The Eigenfactor is another way that the impact of journals is measured (www.eigenfactor.org). It is based on an algorithm that evaluates the networks between journals. The Eigenfactor attempts to calculate a percentage estimate of the total time that all journal users spend with that journal compared to all other journals. The numbers are normalized so that the total of all Eigenfactors is 100.
Eigenfactor ranks and maps scientific knowledge:
· Ranks journals similar to Google ranking of websites. It uses the structure of the entire network (instead of purely local citation information) to evaluate the importance of each journal. Journals are rated according to the number of incoming citations, with citations from highly-ranked journals weighted to make a larger contribution to the Eigenfactor than those from lesser-ranked journals.
· Eigenfactor Metrics consist of the Eigenfactor score and the Article Influence score.
o Eigenfactor score: a measure of the overall value provided by all of the articles published in a given journal in a year.
o Article Influence score: a measure of a journal’s prestige based on per article citations and comparable to Impact Factor.
· Measures journal price as well as citation influence. The Cost-Effectiveness Search orders journals by a measure of the value of the dollar they provide.
· Ranks scholarly journals as well as newspapers, theses, popular magazines, etc.
· Adjusts for citation differences across disciplines, allowing for better comparison across research areas.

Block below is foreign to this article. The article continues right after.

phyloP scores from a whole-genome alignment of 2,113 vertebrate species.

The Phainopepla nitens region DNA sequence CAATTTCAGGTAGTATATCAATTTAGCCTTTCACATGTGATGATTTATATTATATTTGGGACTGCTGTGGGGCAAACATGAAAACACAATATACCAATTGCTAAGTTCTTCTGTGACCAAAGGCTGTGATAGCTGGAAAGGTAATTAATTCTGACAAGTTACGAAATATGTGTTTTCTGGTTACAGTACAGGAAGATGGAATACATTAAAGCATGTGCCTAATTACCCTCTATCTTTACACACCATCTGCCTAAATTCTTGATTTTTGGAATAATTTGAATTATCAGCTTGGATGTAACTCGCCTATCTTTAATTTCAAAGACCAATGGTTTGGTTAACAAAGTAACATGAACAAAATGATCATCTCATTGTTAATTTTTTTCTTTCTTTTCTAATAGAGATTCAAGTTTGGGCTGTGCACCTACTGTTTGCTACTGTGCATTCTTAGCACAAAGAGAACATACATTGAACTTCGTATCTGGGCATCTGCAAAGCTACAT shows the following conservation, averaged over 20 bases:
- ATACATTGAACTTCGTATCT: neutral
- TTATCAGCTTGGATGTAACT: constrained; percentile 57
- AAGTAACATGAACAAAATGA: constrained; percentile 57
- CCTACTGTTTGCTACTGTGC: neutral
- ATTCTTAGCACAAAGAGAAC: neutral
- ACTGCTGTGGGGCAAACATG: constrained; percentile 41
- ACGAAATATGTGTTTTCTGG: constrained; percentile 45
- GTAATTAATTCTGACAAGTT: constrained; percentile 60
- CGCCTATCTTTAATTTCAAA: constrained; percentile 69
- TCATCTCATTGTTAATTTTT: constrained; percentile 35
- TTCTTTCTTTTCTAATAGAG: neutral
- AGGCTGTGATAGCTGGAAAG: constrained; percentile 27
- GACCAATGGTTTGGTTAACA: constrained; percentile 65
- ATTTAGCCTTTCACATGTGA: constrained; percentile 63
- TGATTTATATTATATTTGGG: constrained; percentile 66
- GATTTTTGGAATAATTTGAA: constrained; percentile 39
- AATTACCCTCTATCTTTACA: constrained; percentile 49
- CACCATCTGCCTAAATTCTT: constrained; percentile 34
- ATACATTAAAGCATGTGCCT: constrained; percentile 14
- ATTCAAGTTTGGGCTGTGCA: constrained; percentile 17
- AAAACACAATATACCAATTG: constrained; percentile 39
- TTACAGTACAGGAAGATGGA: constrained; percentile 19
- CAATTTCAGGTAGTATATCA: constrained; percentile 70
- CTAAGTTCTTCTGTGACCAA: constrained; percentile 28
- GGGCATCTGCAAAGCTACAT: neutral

· Calculations are based on the citations received over a 5-year period vs. 2 years in JCR.
· Available free of charge on the web at eigenfactor.org
How to find the Eigenfactor:
1. Go to eigenfactor.org
2. Search for a single journal name or choose a subject category
3. Select a year
4. Click Search
Note: The Eigenfactor and the Impact Factor for a journal can also be found in Journal Citation Report. If you don't need the mapping feature of Eigenfactor.org to show, for example, the interconnectivity of the journals to each other, then the eigenfactor score from JCR will be more current. An example of the mapping is presented in the screen shot below.
Searching the site eigenfactor.org for the journal Nature Cell Biology.
Eigenfactor.org's uses the data from ISI. As part of their agreement with ISI, they use data that is one year old. If the latest ISI data on JCR is 2011, then the Eigenfactor.org data is from 2010. Which means if you want the data to match, use data on the JCR site that is one year older than the current year.
Searching ISI's Journal Citation Reports for the journal Nature Cell Biology. The following quote is taken from ISI's JCR website:
"The Eigenfactor Score calculation is based on the number of times articles from the journal published in the past five years have been cited in the JCR year, but it also considers which journals have contributed these citations so that highly cited journals will influence the network more than lesser cited journals. References from one article in a journal to another article from the same journal are removed, so that Eigenfactor Scores are not influenced by journal self-citation."
The screen-shot below is the current year data from ISI for that journal.